Pew Survey On Attitudes Towards Homosexuality Released

UNITED NATIONS (TIP): “Should Society Accept Homosexuality?” A global Pew Research Centre survey was released June 4, finding a wide variety of regional opinion on the question. Pew found that generally more positive attitudes were observed amongst younger people, and that in countries where a gender gap was observed, women tended to be more accepting than men. The survey polled nearly forty thousand people in 39 countries, asking questions about religion, age and gender.

Senior Researcher at Pew Global Attitudes Juliana Menasce Horowitz observed, “What is surprising is the level of global polarization that we see on this subject. We have been collecting public opinion data all over the world on various issues, and I can’t think of any questions or subjects where we see such large percentages on one side in a group of countries and equally high percentages on the other side in other parts of the world.” The most tolerant responses to the question were predominantly secular and affluent, and either Latin American and Western.

The least tolerant were found to be the 13 Middle Eastern and African nations polled. The strongest support came from Spain where 88 per cent of respondents answered “Yes” to the question. The study found a strong relationship between a country’s religiosity and its opinion on homosexuality. In countries where religiosity was low, attitudes were mostly positive. This was measured by three factors; whether they believe faith in god to be a necessity for morality; whether or not they say that religion is important in their lives; and whether they pray every day.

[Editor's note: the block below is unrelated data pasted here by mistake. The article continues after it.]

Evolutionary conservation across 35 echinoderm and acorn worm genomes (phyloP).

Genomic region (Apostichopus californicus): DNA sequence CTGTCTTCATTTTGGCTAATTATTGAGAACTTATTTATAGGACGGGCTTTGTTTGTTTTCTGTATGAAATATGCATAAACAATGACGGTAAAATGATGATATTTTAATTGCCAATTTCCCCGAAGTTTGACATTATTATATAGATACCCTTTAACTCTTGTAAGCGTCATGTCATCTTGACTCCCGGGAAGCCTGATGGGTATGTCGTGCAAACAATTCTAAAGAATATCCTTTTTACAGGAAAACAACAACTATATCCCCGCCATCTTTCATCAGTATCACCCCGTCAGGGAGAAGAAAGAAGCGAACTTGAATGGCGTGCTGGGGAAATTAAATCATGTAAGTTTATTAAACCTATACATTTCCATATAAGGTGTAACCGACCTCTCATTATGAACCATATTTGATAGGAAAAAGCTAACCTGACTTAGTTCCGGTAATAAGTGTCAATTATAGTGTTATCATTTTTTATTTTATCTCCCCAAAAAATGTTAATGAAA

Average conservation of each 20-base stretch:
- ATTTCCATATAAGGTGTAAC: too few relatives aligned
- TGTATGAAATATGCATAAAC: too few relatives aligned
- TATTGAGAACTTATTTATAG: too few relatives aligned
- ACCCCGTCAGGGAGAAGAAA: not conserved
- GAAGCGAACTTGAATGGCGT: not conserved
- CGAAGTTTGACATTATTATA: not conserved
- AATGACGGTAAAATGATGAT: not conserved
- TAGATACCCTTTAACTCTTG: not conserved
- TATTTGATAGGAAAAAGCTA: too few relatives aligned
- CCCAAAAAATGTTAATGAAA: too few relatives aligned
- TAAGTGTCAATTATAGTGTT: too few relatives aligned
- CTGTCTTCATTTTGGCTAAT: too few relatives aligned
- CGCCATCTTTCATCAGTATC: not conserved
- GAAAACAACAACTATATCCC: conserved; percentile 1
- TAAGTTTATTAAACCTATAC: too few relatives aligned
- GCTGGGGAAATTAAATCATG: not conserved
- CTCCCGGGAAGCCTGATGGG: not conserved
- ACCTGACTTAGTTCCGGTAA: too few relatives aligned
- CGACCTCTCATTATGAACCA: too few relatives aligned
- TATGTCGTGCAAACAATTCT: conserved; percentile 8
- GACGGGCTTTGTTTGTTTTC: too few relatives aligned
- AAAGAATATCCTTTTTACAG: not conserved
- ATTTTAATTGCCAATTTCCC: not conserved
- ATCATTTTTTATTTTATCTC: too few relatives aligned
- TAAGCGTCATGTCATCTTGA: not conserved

This trend excluded Russia and China where religiosity was found to be low, but only around 20 percent answered “Yes” on the question of whether homosexuality should be accepted in society. In 2012, Russia’s top court upheld a ban on gay pride marches for the next 100 years in Moscow. On the other hand religiosity was measured to be high in the Philippines and attitudes were positive, with 73 per cent of respondents answering “Yes.”

The results of the survey have been published at a time when many countries are debating same-sex marriage, France in particular having conducted its first official ceremony last week, and the UK preparing to pass a law soon. There are currently fifteen countries worldwide in which there is legal recognition of same-sex marriages.

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